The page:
Selwyn put together a series of videos to give you a basic overview of the custom component. They will explain what it is, how it can be called from a grid component, and how the values of the arguments defined in the custom component can be passed in from data in the current grid row -- all using XBasic of course!
The first video demonstrates how the component defines arguments whose value can be passed in from the calling program. After opening a new file, click on the new "custom component" icon, and the builder window will pop up to show you where to go to start building with your own XBasic code. In this case, Selwyn heads to the InitialRender function.
Once he gets there, our coding is already displayed and he is free to supplement it with his own, creating an argument. After you've created your argument, be sure to use it to replace the default XML. Once you've completed those steps, you'll be able to take your custom component and use it as a grid component.
The second video, picking up where we left off, starts right in with defining your grid. You'll have to insert a button into the grid in order to open your custom component, and immediately you'll be prompted to assign a value to that argument. Here, you'll get the chance to bind the value of the argument that you created for your custom component to a field in the current grid row.
Now, I know what you'll be thinking before you're thinking it: These first two videos were cool, but I haven't seen something I'd use often. Don't worry! Up next, our videos will demonstrate a more realistic example where the custom component is used to define a pie chart displaying the breakdown of items on an order.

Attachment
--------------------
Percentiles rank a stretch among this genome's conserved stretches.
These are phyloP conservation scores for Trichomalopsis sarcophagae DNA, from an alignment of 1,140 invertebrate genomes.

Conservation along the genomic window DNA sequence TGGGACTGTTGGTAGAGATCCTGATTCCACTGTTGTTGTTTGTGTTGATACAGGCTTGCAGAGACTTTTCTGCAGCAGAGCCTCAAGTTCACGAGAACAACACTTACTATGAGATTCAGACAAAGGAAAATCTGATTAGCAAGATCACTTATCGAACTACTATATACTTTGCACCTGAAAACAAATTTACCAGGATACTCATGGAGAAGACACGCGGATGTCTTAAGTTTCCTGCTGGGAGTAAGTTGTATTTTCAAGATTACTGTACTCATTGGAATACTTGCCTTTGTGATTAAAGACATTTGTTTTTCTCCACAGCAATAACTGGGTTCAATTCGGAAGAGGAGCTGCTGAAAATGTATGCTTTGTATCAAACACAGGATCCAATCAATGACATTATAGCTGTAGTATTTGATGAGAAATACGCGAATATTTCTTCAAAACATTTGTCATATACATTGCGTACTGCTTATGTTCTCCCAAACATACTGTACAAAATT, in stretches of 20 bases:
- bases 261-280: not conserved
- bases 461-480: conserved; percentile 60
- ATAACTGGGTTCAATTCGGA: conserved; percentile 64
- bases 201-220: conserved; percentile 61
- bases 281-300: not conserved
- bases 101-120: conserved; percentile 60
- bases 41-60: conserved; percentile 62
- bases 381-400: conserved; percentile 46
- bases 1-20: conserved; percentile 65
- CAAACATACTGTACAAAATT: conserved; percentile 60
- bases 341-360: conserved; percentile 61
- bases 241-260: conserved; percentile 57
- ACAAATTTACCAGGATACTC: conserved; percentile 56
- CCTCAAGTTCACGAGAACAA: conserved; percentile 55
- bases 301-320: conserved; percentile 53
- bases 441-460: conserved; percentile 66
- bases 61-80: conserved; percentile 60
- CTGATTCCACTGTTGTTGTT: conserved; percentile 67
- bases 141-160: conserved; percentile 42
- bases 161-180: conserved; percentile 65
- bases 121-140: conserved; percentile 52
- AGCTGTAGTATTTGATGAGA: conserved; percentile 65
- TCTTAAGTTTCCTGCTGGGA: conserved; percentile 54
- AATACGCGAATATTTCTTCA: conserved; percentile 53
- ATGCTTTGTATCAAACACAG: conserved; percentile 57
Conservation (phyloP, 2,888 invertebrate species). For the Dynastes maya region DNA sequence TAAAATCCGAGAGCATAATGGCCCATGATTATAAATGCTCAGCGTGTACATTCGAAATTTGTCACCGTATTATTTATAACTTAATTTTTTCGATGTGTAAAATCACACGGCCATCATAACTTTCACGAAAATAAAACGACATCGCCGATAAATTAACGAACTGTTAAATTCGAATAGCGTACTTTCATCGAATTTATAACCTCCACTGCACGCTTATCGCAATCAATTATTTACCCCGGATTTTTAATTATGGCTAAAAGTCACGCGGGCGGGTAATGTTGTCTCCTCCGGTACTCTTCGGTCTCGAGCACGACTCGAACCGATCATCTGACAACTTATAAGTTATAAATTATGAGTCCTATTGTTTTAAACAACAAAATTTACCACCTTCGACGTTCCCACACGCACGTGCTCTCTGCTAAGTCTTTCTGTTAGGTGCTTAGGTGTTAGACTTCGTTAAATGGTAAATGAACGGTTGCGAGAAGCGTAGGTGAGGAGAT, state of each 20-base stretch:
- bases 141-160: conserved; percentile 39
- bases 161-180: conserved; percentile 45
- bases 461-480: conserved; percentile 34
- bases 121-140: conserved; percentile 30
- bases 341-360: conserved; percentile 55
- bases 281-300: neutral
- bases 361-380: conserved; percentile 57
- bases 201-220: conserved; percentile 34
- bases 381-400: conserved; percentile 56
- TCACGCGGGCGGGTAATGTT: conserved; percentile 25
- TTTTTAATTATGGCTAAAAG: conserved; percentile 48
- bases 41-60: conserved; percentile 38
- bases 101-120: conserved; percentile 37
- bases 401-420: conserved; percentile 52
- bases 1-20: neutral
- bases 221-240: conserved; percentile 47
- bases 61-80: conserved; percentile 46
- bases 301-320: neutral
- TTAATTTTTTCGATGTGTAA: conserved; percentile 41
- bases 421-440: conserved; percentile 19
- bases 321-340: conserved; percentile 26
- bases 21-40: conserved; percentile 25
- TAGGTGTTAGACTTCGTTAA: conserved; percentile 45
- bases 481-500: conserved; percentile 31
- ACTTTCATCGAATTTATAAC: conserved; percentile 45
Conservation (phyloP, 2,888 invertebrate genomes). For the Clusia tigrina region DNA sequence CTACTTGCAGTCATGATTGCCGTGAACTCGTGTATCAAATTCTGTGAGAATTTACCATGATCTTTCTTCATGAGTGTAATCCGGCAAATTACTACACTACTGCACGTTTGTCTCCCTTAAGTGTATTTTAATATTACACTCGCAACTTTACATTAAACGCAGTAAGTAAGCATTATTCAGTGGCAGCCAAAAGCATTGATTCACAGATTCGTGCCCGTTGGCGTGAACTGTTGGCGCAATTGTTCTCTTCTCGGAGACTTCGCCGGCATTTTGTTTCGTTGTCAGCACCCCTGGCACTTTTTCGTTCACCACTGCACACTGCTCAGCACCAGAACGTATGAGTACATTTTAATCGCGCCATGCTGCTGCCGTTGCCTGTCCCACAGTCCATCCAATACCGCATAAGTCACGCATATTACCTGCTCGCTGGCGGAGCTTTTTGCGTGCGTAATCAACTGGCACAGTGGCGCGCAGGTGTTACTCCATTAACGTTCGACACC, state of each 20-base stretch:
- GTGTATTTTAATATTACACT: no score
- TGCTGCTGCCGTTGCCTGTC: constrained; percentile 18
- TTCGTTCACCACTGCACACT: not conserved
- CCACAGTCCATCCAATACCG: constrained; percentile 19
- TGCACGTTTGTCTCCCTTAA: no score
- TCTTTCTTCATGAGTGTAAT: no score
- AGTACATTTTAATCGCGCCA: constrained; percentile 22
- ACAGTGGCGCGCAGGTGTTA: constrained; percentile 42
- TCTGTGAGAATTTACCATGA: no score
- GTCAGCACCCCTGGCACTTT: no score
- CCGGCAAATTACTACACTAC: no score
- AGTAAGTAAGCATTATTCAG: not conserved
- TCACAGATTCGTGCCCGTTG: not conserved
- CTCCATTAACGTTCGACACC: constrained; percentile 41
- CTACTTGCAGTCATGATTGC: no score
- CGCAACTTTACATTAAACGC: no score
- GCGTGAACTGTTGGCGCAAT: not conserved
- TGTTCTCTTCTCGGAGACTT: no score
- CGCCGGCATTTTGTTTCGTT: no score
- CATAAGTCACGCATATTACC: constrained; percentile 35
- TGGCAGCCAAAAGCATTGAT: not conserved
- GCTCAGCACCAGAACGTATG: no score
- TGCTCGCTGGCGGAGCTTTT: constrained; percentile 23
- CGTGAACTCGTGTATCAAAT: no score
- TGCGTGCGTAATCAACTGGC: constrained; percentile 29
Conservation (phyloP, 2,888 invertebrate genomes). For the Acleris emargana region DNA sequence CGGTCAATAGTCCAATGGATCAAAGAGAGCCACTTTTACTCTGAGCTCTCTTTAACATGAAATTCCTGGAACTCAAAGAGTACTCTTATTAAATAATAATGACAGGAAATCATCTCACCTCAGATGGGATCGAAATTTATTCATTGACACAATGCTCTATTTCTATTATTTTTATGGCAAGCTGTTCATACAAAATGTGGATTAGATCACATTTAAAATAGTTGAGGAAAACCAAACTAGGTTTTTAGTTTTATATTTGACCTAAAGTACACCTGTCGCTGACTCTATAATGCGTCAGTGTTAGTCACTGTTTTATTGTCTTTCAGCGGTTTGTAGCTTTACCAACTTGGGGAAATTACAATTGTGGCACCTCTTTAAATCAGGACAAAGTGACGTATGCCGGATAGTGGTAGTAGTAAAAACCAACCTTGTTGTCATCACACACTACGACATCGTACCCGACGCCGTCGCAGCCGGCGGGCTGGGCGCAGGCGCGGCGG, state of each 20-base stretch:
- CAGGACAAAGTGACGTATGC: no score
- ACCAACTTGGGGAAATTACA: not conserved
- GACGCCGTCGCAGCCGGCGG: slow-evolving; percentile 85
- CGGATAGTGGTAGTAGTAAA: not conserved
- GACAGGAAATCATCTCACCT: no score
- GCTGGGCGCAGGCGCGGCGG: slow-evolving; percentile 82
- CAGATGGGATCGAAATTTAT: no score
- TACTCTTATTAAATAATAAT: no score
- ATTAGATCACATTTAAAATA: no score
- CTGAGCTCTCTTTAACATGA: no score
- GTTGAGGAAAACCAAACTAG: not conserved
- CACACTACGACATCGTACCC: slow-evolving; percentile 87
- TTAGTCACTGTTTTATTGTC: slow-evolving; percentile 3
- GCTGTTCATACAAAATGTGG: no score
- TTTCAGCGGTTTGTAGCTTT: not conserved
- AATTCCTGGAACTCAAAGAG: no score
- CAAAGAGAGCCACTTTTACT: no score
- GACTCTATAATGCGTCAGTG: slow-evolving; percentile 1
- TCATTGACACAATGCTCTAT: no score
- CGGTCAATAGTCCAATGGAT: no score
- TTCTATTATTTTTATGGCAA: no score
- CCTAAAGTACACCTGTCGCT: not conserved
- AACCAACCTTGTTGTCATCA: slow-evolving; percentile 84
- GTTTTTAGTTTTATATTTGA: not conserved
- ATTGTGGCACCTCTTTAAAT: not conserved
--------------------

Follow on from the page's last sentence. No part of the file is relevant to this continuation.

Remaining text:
For the demonstration in the second part of the second video, Selwyn will lead you to a component that he previously created, filled in with data from a sample database. Showcasing some more animation, he opens a pie chart using an action Java button that breaks down the sample data shown in his grid.
Selwyn will take a quick second to backtrack into design mode so that you can take a look at the button that opened Selwyn's custom component, and how the arguments bind values to their current row. In a closer look of Selwyn's component in edit mode, you'll see the exact line of XBasic coding that Selwyn used to create the pie chart.
The third and final video will finish up with a walk-through of the different functions within the XBasic function that were used to generate the components. This includes an in-depth look of the graphing functions used for the pie chart, the definition of the chart data, and more.
Phew -- that was a lot to cover! Just like our XBasic coders have been anticipating the ability to use their own code, we can't wait to see the apps that they come up with after creating their own custom components! Message to Alpha Five developers working in XBasic code: Click the videos below for inspiration!